Texas Republican Personifies Challenge for Immigration Bill
The 70 or so constituents — largely older, largely white — who filled the small, warm room in the Gonzales Municipal Building were more curious than combative, more earnest than angry. They wanted to know, for instance, why Mr. Farenthold thought that Senator Marco Rubio, Republican of Florida, had supported the Senate’s immigration bill, which includes a path to citizenship for 11 million unauthorized immigrants in the country. “I think he wants to be president,” Mr. Farenthold said with a laugh.
Just to highlight how the redistricting in Texas has changed things and disenfrachized Hispanics …
Mr. Farenthold is among the House Republicans who have expressed some openness to an immigration overhaul. Elected in 2010 on the Tea Party wave, he defeated a longtime Democratic incumbent by 800 votes. His district at the time stretched from Corpus Christi down to Brownsville, on the border with Mexico, with Hispanics making up more than 70 percent of the population.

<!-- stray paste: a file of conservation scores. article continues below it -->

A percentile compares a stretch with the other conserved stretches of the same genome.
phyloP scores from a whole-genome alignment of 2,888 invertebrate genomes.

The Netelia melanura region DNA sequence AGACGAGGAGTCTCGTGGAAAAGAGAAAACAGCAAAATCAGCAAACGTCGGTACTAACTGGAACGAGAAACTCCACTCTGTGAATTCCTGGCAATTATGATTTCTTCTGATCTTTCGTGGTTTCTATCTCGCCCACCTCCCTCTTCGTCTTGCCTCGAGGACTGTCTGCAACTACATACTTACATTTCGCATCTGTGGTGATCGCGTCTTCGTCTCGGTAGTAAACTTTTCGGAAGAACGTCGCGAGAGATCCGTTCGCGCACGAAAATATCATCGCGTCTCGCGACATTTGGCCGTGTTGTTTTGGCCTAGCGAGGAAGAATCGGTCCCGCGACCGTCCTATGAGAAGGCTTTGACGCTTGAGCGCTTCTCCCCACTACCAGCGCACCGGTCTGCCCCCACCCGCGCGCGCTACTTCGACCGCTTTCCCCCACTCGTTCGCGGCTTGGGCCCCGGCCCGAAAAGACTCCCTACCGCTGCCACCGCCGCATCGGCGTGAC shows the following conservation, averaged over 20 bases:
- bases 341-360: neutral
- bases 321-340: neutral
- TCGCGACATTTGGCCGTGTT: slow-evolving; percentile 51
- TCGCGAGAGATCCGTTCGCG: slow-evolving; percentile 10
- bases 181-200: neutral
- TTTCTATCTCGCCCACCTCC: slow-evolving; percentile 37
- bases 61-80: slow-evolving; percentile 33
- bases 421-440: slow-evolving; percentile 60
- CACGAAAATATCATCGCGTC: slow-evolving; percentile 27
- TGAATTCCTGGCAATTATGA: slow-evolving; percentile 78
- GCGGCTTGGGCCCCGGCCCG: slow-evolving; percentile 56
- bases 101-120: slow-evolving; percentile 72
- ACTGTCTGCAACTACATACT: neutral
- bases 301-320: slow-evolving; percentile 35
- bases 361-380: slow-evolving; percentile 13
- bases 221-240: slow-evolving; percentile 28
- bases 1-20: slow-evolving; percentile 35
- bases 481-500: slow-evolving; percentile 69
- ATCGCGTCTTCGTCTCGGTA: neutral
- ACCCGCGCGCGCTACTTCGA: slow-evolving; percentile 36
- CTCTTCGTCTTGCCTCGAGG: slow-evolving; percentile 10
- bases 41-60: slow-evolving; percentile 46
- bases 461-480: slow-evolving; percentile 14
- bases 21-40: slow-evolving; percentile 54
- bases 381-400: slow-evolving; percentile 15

After a politically favorable redrawing of his district after the 2010 census, Mr. Farenthold now holds what is considered a safe Republican seat, with a decreased, but still significant, share of Hispanics — 49.5 percent, according to the census.
For many other House Republicans, however, the redistricting changes were starker, creating little political incentive to support an immigration overhaul.
Only 24 Republicans sit in districts that are more than 25 percent Latino, and last year Mitt Romney won 17 of those districts by more than 10 points. That leaves, said David Wasserman, the House editor for The Cook Political Report, only a handful of districts that are “substantially Latino and remotely competitive.”
Redistricting, Mr. Wasserman added, “makes the Republican majority in the House almost impenetrable,” but it also makes the job of Speaker John A. Boehner “almost unmanageable.”